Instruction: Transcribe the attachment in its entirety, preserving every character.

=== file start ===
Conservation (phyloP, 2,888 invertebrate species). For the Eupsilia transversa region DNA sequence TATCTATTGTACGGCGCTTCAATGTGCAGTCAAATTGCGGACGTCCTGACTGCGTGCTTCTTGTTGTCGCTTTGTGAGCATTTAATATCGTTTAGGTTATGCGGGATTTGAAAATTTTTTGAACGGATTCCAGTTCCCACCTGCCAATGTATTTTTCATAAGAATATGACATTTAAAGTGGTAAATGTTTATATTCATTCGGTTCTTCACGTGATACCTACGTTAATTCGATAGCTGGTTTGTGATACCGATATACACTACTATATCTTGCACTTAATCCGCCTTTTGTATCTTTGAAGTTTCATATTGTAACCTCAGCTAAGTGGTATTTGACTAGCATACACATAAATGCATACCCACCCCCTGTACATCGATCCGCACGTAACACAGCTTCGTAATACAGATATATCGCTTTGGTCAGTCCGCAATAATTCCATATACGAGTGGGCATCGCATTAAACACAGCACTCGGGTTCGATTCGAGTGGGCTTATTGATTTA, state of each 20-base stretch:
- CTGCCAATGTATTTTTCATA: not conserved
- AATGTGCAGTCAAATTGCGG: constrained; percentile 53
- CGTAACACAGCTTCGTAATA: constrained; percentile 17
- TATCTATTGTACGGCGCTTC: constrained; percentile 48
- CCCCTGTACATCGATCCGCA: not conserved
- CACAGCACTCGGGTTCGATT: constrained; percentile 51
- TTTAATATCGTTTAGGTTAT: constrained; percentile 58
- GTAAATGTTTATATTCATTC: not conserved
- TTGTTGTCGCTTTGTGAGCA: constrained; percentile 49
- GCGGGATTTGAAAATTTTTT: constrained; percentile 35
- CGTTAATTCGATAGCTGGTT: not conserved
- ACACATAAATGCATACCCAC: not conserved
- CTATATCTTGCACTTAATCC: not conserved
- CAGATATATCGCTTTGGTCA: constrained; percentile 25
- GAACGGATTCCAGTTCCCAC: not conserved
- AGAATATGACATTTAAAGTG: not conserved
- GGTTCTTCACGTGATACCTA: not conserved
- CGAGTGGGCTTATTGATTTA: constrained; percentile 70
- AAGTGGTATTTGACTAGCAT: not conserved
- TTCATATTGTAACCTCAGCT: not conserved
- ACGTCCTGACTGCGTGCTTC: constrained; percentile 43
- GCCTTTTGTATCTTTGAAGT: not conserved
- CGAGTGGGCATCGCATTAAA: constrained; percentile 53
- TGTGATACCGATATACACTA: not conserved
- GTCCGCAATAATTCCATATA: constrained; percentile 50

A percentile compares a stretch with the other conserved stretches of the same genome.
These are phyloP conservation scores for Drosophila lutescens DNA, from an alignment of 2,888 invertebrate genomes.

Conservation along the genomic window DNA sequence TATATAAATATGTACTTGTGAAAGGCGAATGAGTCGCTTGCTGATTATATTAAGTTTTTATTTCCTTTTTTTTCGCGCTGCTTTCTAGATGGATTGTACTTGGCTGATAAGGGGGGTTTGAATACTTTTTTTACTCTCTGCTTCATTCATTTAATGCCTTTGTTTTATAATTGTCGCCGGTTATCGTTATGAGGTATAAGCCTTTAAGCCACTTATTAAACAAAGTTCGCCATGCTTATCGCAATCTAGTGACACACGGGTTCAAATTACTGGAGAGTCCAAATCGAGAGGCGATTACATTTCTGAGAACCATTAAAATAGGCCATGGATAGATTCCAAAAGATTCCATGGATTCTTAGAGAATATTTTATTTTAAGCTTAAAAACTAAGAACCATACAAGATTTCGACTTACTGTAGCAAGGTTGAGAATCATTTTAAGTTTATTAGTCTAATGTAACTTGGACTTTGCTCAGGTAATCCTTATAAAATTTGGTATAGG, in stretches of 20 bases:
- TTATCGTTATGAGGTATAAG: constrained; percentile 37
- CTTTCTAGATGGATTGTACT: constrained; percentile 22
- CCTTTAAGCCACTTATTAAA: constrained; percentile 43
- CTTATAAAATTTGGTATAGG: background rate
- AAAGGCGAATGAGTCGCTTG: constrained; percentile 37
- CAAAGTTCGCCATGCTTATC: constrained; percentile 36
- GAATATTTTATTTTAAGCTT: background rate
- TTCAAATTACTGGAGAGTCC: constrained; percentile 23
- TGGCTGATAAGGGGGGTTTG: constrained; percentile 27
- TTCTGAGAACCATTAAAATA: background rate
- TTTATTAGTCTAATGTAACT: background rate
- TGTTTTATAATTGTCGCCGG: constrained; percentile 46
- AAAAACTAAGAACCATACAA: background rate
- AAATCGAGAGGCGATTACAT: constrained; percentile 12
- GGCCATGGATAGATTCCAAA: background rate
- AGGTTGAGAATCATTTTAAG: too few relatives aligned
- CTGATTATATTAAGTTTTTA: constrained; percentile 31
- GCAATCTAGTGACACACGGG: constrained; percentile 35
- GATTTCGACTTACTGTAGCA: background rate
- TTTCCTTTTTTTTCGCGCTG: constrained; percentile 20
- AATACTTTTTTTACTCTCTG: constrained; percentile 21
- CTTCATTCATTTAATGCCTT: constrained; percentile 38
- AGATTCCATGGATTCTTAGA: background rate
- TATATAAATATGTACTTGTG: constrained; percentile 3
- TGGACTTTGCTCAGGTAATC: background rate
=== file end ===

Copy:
Conservation (phyloP, 2,888 invertebrate species). For the Eupsilia transversa region DNA sequence TATCTATTGTACGGCGCTTCAATGTGCAGTCAAATTGCGGACGTCCTGACTGCGTGCTTCTTGTTGTCGCTTTGTGAGCATTTAATATCGTTTAGGTTATGCGGGATTTGAAAATTTTTTGAACGGATTCCAGTTCCCACCTGCCAATGTATTTTTCATAAGAATATGACATTTAAAGTGGTAAATGTTTATATTCATTCGGTTCTTCACGTGATACCTACGTTAATTCGATAGCTGGTTTGTGATACCGATATACACTACTATATCTTGCACTTAATCCGCCTTTTGTATCTTTGAAGTTTCATATTGTAACCTCAGCTAAGTGGTATTTGACTAGCATACACATAAATGCATACCCACCCCCTGTACATCGATCCGCACGTAACACAGCTTCGTAATACAGATATATCGCTTTGGTCAGTCCGCAATAATTCCATATACGAGTGGGCATCGCATTAAACACAGCACTCGGGTTCGATTCGAGTGGGCTTATTGATTTA, state of each 20-base stretch:
- CTGCCAATGTATTTTTCATA: not conserved
- AATGTGCAGTCAAATTGCGG: constrained; percentile 53
- CGTAACACAGCTTCGTAATA: constrained; percentile 17
- TATCTATTGTACGGCGCTTC: constrained; percentile 48
- CCCCTGTACATCGATCCGCA: not conserved
- CACAGCACTCGGGTTCGATT: constrained; percentile 51
- TTTAATATCGTTTAGGTTAT: constrained; percentile 58
- GTAAATGTTTATATTCATTC: not conserved
- TTGTTGTCGCTTTGTGAGCA: constrained; percentile 49
- GCGGGATTTGAAAATTTTTT: constrained; percentile 35
- CGTTAATTCGATAGCTGGTT: not conserved
- ACACATAAATGCATACCCAC: not conserved
- CTATATCTTGCACTTAATCC: not conserved
- CAGATATATCGCTTTGGTCA: constrained; percentile 25
- GAACGGATTCCAGTTCCCAC: not conserved
- AGAATATGACATTTAAAGTG: not conserved
- GGTTCTTCACGTGATACCTA: not conserved
- CGAGTGGGCTTATTGATTTA: constrained; percentile 70
- AAGTGGTATTTGACTAGCAT: not conserved
- TTCATATTGTAACCTCAGCT: not conserved
- ACGTCCTGACTGCGTGCTTC: constrained; percentile 43
- GCCTTTTGTATCTTTGAAGT: not conserved
- CGAGTGGGCATCGCATTAAA: constrained; percentile 53
- TGTGATACCGATATACACTA: not conserved
- GTCCGCAATAATTCCATATA: constrained; percentile 50

A percentile compares a stretch with the other conserved stretches of the same genome.
These are phyloP conservation scores for Drosophila lutescens DNA, from an alignment of 2,888 invertebrate genomes.

Conservation along the genomic window DNA sequence TATATAAATATGTACTTGTGAAAGGCGAATGAGTCGCTTGCTGATTATATTAAGTTTTTATTTCCTTTTTTTTCGCGCTGCTTTCTAGATGGATTGTACTTGGCTGATAAGGGGGGTTTGAATACTTTTTTTACTCTCTGCTTCATTCATTTAATGCCTTTGTTTTATAATTGTCGCCGGTTATCGTTATGAGGTATAAGCCTTTAAGCCACTTATTAAACAAAGTTCGCCATGCTTATCGCAATCTAGTGACACACGGGTTCAAATTACTGGAGAGTCCAAATCGAGAGGCGATTACATTTCTGAGAACCATTAAAATAGGCCATGGATAGATTCCAAAAGATTCCATGGATTCTTAGAGAATATTTTATTTTAAGCTTAAAAACTAAGAACCATACAAGATTTCGACTTACTGTAGCAAGGTTGAGAATCATTTTAAGTTTATTAGTCTAATGTAACTTGGACTTTGCTCAGGTAATCCTTATAAAATTTGGTATAGG, in stretches of 20 bases:
- TTATCGTTATGAGGTATAAG: constrained; percentile 37
- CTTTCTAGATGGATTGTACT: constrained; percentile 22
- CCTTTAAGCCACTTATTAAA: constrained; percentile 43
- CTTATAAAATTTGGTATAGG: background rate
- AAAGGCGAATGAGTCGCTTG: constrained; percentile 37
- CAAAGTTCGCCATGCTTATC: constrained; percentile 36
- GAATATTTTATTTTAAGCTT: background rate
- TTCAAATTACTGGAGAGTCC: constrained; percentile 23
- TGGCTGATAAGGGGGGTTTG: constrained; percentile 27
- TTCTGAGAACCATTAAAATA: background rate
- TTTATTAGTCTAATGTAACT: background rate
- TGTTTTATAATTGTCGCCGG: constrained; percentile 46
- AAAAACTAAGAACCATACAA: background rate
- AAATCGAGAGGCGATTACAT: constrained; percentile 12
- GGCCATGGATAGATTCCAAA: background rate
- AGGTTGAGAATCATTTTAAG: too few relatives aligned
- CTGATTATATTAAGTTTTTA: constrained; percentile 31
- GCAATCTAGTGACACACGGG: constrained; percentile 35
- GATTTCGACTTACTGTAGCA: background rate
- TTTCCTTTTTTTTCGCGCTG: constrained; percentile 20
- AATACTTTTTTTACTCTCTG: constrained; percentile 21
- CTTCATTCATTTAATGCCTT: constrained; percentile 38
- AGATTCCATGGATTCTTAGA: background rate
- TATATAAATATGTACTTGTG: constrained; percentile 3
- TGGACTTTGCTCAGGTAATC: background rate